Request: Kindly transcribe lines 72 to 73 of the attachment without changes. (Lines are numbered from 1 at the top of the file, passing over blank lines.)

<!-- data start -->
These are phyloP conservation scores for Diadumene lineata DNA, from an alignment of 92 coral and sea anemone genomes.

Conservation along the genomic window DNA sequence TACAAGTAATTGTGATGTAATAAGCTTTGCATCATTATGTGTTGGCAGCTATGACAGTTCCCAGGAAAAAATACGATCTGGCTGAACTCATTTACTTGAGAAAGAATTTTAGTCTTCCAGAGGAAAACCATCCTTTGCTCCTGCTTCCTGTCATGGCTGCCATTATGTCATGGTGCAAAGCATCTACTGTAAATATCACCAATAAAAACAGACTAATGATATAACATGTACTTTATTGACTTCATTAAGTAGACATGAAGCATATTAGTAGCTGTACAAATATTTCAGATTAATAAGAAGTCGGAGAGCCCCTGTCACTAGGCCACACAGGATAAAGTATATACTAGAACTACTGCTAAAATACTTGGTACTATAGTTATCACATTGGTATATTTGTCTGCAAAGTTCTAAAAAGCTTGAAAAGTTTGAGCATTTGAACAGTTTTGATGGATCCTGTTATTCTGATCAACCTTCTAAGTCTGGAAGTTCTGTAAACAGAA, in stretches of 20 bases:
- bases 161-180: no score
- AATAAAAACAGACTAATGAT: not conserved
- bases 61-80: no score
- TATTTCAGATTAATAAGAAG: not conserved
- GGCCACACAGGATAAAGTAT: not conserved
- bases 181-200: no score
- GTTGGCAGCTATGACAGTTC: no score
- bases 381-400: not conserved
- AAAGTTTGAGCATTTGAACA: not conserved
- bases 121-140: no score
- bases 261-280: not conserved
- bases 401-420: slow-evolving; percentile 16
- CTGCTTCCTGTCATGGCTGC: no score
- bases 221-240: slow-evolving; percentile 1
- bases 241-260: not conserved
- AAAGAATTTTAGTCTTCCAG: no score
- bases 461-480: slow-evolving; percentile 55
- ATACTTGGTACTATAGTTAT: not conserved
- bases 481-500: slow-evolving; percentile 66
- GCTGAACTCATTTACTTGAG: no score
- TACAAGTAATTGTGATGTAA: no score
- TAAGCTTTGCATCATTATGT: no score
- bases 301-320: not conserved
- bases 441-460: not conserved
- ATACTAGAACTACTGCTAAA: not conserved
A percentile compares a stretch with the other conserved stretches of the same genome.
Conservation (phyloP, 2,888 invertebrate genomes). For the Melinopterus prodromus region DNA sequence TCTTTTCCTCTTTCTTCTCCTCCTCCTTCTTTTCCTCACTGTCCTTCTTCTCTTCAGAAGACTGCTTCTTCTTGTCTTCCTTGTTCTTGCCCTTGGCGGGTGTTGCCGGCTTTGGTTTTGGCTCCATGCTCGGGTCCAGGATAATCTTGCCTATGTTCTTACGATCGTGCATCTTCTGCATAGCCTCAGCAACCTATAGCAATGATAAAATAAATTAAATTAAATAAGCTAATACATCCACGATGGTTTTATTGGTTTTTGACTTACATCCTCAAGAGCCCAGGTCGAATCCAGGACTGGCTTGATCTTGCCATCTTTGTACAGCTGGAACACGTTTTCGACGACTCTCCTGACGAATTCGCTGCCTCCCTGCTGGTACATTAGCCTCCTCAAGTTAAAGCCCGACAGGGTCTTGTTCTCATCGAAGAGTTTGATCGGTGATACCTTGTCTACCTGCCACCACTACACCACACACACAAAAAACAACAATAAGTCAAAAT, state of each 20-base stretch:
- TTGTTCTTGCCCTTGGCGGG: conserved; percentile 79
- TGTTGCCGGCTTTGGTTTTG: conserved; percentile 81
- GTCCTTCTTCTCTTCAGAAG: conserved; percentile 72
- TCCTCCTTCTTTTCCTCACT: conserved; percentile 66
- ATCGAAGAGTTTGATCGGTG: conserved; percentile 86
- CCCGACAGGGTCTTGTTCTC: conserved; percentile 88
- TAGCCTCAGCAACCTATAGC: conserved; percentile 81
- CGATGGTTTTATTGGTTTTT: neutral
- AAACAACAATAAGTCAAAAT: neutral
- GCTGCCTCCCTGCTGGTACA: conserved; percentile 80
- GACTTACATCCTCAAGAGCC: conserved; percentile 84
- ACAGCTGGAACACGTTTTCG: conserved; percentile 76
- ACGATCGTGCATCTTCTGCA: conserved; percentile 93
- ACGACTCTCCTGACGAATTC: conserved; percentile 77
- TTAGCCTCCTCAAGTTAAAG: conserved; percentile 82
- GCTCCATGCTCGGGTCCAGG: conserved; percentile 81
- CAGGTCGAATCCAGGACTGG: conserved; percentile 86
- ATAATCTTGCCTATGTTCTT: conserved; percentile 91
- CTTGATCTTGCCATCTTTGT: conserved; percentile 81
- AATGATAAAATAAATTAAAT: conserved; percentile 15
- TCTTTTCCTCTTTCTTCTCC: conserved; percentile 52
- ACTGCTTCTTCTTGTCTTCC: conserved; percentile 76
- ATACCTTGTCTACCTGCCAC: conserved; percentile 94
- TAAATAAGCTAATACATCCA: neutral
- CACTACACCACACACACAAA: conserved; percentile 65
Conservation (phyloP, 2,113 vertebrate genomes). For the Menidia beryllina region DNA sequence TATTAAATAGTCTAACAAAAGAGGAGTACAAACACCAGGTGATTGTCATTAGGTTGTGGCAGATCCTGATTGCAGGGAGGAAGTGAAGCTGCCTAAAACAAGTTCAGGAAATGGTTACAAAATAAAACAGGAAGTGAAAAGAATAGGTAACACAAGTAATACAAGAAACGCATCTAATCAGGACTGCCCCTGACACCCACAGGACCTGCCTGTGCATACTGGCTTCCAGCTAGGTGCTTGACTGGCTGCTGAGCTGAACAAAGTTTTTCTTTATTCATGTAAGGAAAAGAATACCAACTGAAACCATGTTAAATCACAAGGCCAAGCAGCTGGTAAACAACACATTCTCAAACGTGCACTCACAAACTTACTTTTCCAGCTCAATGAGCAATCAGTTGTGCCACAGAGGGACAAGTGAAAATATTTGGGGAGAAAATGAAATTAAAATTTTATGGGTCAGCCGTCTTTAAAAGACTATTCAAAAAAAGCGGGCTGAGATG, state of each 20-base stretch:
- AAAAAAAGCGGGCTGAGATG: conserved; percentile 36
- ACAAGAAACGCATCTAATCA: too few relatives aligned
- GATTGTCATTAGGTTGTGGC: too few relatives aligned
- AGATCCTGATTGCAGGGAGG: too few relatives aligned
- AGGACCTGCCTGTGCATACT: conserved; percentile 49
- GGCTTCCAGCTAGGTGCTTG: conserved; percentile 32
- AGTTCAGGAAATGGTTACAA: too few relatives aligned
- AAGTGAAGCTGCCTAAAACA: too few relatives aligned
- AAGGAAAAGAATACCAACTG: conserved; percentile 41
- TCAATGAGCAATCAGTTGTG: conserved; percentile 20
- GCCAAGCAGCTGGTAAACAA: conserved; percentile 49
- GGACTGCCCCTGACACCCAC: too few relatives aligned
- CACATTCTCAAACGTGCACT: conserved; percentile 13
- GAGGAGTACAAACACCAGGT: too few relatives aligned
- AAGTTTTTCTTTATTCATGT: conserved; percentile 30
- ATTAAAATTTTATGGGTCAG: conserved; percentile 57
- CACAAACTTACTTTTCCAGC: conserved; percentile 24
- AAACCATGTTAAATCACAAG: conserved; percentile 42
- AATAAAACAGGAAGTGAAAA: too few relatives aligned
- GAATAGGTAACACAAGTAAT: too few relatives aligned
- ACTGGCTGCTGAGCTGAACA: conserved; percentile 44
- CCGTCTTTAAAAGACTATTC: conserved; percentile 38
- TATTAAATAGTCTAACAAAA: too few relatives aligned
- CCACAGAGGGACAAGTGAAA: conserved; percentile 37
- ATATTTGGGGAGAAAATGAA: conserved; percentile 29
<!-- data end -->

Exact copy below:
- CACAAACTTACTTTTCCAGC: conserved; percentile 24
- AAACCATGTTAAATCACAAG: conserved; percentile 42